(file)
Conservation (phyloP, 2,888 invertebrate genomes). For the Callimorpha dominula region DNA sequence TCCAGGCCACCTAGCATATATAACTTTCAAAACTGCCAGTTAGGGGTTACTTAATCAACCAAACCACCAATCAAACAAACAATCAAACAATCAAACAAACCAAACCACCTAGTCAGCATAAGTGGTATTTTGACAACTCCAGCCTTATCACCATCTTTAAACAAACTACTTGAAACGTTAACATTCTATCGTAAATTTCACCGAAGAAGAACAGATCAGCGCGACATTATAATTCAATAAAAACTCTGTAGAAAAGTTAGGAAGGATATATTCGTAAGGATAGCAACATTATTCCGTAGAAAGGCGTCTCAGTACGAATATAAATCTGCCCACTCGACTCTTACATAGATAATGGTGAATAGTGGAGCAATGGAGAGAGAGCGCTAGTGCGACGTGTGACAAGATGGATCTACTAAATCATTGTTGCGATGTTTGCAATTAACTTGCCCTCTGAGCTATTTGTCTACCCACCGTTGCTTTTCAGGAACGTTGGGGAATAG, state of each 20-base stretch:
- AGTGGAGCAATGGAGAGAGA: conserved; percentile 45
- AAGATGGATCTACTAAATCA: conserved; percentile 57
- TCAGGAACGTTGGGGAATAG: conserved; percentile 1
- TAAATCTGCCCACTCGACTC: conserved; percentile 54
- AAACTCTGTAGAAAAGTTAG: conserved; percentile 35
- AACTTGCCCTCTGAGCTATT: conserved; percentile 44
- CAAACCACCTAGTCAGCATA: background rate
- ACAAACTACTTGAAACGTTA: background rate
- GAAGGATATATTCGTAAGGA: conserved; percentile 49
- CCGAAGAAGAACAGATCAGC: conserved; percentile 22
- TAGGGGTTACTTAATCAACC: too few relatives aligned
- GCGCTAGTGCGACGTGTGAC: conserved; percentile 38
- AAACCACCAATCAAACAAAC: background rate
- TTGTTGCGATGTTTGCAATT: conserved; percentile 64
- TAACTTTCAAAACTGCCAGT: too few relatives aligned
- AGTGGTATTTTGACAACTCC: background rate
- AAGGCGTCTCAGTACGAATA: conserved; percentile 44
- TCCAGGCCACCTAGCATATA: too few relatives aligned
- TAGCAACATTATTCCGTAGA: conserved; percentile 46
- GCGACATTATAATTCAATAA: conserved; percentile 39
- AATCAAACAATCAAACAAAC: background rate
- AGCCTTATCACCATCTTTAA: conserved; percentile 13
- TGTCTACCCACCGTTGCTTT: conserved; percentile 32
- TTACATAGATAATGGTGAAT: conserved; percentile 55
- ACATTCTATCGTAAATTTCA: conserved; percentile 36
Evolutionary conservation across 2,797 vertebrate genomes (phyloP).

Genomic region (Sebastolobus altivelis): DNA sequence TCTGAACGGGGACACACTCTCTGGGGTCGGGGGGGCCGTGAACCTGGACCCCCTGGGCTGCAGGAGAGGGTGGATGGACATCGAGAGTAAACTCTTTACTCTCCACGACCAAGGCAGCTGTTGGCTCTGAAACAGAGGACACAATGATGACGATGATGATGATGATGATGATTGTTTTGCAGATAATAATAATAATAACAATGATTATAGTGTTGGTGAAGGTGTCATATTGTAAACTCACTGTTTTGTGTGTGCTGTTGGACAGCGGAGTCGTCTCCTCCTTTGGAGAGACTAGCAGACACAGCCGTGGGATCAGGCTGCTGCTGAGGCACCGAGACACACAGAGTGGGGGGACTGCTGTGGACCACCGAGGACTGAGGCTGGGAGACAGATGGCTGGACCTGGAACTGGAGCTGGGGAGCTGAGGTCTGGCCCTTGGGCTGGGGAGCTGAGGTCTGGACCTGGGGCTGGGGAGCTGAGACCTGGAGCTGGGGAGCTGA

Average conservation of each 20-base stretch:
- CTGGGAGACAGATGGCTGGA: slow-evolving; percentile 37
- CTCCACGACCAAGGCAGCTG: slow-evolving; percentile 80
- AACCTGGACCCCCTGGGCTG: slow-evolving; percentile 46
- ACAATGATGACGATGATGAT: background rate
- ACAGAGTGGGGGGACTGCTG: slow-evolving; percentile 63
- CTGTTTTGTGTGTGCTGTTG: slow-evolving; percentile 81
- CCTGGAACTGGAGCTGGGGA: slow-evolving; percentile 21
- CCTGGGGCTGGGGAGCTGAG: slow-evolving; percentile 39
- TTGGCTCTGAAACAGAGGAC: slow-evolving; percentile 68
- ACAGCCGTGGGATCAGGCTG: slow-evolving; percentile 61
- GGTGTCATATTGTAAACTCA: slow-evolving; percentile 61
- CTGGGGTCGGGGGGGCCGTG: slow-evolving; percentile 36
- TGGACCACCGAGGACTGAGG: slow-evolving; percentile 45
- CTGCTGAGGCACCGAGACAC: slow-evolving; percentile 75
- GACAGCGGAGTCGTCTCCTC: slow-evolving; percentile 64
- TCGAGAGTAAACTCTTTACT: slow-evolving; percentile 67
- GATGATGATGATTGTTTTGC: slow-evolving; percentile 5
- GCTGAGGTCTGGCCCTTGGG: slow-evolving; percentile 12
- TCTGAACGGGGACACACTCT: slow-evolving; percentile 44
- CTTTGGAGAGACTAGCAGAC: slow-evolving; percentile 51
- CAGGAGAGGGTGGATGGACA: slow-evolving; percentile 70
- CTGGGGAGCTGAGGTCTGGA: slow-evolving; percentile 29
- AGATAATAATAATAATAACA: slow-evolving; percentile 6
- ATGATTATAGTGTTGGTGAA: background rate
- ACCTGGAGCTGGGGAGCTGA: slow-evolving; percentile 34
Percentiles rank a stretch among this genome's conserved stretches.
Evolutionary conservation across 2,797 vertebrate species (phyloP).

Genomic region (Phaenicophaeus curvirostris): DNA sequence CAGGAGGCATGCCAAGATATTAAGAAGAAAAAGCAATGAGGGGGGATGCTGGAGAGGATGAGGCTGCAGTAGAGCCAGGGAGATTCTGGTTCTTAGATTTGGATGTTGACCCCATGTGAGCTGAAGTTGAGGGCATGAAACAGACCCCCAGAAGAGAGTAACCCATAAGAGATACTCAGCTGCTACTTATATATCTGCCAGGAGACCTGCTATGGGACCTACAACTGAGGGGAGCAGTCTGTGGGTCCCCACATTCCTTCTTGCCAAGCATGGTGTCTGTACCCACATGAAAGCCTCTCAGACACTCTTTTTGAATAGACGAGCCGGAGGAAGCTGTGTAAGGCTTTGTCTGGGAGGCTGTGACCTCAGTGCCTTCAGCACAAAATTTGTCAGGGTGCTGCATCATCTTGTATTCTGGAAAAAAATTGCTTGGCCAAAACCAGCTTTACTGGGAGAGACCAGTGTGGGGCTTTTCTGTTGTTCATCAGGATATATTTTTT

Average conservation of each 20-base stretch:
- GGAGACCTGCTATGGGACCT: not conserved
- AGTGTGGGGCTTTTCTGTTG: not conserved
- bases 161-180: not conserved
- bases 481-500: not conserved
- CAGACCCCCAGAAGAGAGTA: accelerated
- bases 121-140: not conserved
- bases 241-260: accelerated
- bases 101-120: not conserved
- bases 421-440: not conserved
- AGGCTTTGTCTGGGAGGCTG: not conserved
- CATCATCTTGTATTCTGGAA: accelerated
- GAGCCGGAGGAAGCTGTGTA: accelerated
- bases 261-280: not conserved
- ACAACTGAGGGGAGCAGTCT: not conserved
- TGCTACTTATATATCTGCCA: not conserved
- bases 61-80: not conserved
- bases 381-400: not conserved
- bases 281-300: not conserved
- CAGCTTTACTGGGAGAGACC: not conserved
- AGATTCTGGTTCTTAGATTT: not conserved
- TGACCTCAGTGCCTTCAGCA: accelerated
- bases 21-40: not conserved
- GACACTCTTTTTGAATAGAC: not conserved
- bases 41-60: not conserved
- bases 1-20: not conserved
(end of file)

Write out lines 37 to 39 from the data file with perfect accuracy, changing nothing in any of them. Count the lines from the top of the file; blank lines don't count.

- CCTGGGGCTGGGGAGCTGAG: slow-evolving; percentile 39
- TTGGCTCTGAAACAGAGGAC: slow-evolving; percentile 68
- ACAGCCGTGGGATCAGGCTG: slow-evolving; percentile 61